Thursday, February 20, 2014

Reading the Fine Print

I know I shouldn't just automatically accept the 7,000-line-super-fine-print user agreements that most of us just click through when we do things online ... but I usually do. And so do you, probably. But do we really know what's in that fine print?

Here's an interesting article about the things hidden in the fine print of agreements from a credit card giant - Capital One Says It Can Show Up At Cardholders' Homes, Workplaces. The newly-updated Capitol One credit card agreements specify (in 0.00000735-point type) that "we may contact you in any manner we choose" and that such contacts can include calls, emails, texts, faxes or a "personal visit," at "your home and at your place of employment."

And speaking of those calls, Capitol One tells you (very quietly) that, "We may modify or suppress caller ID and similar services and identify ourselves on these services in any manner we choose." That means that they can trick you into picking up the phone by pretending to be someone else, someone non-threatening. Nice, eh? And legal, too, apparently.

Do you remember the story from last year about the online retailer that sued a couple for making negative comments about the retailer on a rating website? Apparently, the fine print of the sales agreement they signed had a "non-disparagement clause" that prohibited them from saying anything bad about the company ... and they never read far enough down in the agreement to see it (if they read the agreement at all).

What are some of the other things that might be hiding in that fine print? It wouldn't surprise me to find things like this ...

"Don't make us angry. You wouldn't like us when we're angry."

"In the event of a dispute, you agree to arbitration. We reserve the right to select the method of arbitration, which is cage fighting to the death against a rabid, starving grizzly bear."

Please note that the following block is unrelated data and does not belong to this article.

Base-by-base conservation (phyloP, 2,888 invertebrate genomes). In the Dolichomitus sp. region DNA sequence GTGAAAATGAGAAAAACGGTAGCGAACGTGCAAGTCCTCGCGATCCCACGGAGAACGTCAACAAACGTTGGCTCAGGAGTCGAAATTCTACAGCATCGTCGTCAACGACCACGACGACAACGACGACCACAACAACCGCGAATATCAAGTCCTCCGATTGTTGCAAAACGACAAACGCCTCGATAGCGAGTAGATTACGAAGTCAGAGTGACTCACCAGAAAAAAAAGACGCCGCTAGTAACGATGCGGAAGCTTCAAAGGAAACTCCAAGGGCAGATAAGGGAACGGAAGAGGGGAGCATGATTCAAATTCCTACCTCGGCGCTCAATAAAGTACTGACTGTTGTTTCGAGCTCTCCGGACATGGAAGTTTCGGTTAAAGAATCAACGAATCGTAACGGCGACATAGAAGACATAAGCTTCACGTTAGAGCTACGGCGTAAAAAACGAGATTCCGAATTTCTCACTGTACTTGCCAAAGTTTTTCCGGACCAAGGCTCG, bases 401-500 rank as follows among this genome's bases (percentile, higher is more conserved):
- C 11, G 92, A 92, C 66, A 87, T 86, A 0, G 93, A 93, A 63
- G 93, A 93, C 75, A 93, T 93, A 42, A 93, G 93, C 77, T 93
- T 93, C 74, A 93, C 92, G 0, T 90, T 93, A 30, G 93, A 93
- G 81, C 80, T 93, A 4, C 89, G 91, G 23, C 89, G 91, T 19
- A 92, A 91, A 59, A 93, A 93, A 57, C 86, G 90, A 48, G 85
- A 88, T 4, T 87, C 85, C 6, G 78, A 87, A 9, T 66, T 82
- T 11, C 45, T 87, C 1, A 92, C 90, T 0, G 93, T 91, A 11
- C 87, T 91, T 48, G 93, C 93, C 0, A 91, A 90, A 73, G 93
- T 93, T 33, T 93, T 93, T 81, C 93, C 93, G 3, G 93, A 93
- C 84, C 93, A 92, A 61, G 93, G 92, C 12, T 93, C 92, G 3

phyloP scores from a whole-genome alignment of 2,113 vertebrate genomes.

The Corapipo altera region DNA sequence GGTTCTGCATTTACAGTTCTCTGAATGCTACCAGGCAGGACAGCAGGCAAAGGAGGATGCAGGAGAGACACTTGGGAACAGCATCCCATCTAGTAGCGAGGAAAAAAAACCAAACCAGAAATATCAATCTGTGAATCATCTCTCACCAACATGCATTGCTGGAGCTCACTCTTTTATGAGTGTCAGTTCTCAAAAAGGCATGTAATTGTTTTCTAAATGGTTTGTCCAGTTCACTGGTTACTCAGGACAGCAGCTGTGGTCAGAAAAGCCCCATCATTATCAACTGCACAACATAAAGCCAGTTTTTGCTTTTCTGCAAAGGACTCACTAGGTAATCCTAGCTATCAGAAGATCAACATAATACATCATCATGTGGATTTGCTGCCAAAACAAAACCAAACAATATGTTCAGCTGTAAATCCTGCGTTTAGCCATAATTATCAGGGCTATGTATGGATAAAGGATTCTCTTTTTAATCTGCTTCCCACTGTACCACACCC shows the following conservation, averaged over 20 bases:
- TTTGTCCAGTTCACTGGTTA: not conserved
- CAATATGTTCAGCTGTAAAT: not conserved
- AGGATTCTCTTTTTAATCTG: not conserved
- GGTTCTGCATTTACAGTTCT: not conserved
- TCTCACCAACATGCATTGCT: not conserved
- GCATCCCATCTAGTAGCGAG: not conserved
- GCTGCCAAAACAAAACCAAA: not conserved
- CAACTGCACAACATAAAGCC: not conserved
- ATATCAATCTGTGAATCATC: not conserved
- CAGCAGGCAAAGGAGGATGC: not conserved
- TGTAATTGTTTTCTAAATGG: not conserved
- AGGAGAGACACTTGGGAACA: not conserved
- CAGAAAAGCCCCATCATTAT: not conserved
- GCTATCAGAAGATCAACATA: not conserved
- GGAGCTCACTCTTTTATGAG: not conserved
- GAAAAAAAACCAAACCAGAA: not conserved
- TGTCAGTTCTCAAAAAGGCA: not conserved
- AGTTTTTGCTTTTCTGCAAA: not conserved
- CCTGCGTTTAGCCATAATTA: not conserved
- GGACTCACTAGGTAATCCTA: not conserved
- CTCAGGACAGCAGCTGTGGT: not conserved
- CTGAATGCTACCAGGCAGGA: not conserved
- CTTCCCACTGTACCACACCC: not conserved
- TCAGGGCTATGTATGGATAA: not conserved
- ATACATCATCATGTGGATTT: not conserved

"Accounts more than thirty days in arrears will incur a penalty. The current penalty is forfeiture of your firstborn male child. In the event that no male child is available, you may be sold into slavery in the Middle Eastern nation of our choice."

Lots of people nowadays are spun up over what they think horrible Jack-Booted Government ThugsTM are planning to do to them, but no one seems to worry about all the things that Big, Bad Business is already doing to them with absolute impunity, and usually with their consent, witting or not. Regardless of how you feel about your Government, there are legal and Constitutional limits on its authority, and plenty of people willing to sue The Government* at the drop of a hat over real or perceived transgressions of authority. But who protects us from all the things that businesses can do to us? Big Business contributes vast amounts of money - often anonymously - to political campaigns that allow them to pull the strings on lawmakers. If you don't think there's a Platinum-Plus level of legal privilege and entitlement that applies to those with deep pockets and not to you, you need to lay off the medical marijuana.

You may not get to write the fine print, but you need to read it**. It's not always the Big Bad Government that's out to screw you.

Have a good day. More thoughts tomorrow.


* Such as Rand Paul and the American Civil Liberties Union.

** Me, too.


eViL pOp TaRt said...

This sorry state of affairs is the result of too little regulation. In effect, businesses and credit card companies have the deck stacked in their favor.

I must admit that I don't read the fine print; it's a My Eyes Gloss Over situation; but I'll be more careful in the future!

The Bastard King of England said...

Oftentimes, there's no other game in town when it comes to credit card terms. They're all pretty similar.

KathyA said...

My call-screening just got a little more substantive. :)

Mike said...

I think a lot of these agreements may be against the law in many states. But as a lawyer told me one time, a law is not a law until it's tested in court.